Legislators water down EU buildings directive after marathon talks
(EurActiv, 16 Oct 2023) Lawmakers made headway during a marathon negotiating session on Friday (13 October) to overhaul the EU’s buildings directive, but progress came at the cost of the proposal’s core mechanism to introduce mandatory renovation benchmarks.
To tackle the EU’s leaky building stock, the European Commission revamped the Energy Performance of Buildings Directive (EPBD) in late 2021.
At the core of the proposal are Minimum energy performance standards (MEPS), which set an obligation to renovate the 15% worst-performing buildings in each EU country, a move meant to target the poorest households, which cannot afford to renovate and are the most exposed to energy poverty.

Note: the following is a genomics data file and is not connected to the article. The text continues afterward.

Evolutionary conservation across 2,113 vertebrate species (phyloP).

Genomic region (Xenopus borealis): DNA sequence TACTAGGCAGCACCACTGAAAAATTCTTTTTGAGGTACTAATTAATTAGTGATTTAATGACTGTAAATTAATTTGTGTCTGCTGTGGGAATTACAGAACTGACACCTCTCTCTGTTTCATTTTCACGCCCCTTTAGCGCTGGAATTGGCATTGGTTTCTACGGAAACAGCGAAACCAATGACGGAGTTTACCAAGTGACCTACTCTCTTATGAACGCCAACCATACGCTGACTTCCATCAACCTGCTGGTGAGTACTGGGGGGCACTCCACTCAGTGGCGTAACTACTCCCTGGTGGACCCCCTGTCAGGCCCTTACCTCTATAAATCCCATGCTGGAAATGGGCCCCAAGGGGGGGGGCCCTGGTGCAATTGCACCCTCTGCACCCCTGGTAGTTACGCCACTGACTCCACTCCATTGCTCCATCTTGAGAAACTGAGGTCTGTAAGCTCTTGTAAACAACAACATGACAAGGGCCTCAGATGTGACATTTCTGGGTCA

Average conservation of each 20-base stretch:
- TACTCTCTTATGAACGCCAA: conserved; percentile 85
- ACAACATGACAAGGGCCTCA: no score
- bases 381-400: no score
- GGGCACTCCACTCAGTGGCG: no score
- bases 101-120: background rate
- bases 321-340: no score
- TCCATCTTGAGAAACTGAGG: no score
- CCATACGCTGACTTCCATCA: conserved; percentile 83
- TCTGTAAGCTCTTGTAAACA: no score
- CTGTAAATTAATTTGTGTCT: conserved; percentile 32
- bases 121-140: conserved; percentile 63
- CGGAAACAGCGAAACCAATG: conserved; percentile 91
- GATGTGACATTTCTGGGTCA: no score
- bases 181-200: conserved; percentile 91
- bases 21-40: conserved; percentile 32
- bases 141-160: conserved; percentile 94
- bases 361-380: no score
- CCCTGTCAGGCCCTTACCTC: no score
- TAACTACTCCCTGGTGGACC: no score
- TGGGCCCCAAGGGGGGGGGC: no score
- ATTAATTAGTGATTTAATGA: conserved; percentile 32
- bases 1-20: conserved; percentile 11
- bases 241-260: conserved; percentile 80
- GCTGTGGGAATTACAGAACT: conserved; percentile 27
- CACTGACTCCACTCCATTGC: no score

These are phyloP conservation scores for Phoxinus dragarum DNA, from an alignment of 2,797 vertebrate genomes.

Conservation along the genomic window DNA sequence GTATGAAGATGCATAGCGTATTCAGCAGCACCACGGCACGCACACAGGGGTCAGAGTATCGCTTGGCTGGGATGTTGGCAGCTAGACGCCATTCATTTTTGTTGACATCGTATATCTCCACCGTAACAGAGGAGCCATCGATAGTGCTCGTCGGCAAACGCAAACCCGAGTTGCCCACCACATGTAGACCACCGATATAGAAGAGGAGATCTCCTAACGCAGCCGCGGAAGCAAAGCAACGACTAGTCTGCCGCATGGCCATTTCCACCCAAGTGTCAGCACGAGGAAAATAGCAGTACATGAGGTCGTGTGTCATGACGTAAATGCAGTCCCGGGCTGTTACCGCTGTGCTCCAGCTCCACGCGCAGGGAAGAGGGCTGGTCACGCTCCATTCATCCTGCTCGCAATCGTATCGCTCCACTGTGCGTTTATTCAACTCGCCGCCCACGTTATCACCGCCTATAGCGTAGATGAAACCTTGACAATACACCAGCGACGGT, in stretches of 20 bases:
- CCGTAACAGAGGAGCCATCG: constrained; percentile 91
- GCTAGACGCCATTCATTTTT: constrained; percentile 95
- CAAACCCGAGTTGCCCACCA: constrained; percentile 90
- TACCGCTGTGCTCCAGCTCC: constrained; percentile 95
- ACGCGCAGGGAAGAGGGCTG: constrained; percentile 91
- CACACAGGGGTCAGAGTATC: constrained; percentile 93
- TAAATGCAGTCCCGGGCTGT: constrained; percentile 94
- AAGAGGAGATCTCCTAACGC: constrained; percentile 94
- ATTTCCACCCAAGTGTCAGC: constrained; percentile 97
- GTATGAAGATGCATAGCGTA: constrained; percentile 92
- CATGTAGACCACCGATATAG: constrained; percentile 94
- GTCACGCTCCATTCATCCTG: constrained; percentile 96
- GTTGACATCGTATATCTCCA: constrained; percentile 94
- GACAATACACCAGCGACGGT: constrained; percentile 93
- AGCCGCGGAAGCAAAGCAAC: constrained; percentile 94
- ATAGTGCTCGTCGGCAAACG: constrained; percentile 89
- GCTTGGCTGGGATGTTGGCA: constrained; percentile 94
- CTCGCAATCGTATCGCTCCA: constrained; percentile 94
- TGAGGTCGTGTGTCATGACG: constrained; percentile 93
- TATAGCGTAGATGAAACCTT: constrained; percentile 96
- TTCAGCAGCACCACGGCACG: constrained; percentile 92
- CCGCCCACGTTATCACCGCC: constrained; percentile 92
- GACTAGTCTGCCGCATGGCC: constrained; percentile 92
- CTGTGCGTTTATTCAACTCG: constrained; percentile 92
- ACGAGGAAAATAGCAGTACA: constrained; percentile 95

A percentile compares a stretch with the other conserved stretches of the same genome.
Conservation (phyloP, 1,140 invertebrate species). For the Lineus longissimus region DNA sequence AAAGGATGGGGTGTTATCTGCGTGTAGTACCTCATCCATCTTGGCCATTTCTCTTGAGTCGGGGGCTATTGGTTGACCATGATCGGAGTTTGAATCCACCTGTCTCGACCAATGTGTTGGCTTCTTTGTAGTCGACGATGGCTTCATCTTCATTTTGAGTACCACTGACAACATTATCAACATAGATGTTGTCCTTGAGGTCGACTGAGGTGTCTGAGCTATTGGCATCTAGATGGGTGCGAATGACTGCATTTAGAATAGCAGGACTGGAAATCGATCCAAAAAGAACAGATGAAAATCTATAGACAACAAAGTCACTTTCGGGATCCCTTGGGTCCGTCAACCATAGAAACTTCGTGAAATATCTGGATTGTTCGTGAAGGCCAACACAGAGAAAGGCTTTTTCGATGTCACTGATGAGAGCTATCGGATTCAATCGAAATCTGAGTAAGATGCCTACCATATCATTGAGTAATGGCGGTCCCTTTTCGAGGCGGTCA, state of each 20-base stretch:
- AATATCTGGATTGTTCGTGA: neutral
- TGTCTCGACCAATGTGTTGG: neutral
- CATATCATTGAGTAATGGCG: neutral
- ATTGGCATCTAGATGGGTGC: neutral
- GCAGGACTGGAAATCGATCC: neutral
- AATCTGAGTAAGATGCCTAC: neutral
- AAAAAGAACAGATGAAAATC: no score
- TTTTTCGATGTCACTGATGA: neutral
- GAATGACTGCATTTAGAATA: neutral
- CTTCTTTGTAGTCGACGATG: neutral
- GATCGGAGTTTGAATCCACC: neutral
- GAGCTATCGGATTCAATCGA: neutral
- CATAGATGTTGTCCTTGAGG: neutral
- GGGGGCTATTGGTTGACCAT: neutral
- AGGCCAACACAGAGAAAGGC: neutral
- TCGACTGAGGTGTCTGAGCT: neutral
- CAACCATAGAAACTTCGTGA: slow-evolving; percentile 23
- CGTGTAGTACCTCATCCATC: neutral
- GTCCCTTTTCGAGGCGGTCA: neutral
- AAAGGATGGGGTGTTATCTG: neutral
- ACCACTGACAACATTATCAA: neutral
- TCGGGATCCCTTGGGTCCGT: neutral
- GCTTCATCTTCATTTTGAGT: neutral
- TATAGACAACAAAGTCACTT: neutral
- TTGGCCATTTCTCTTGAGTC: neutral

However, the MEPS proposal quickly proved controversial in countries like Italy, which said the directive would devastate homeowners by forcing them to renovate.
Their fate was decided on Friday after a10-hour negotiating session between representatives of the European Parliament and EU member states, held behind closed doors, which concluded at 4:30 am.
According to information obtained by Euractiv, headway in the negotiations came at the cost of mandatory renovations, which have been abolished. Instead, the buildings directive will set out benchmark averages for each EU country, which will be empowered to set out their renovation trajectories.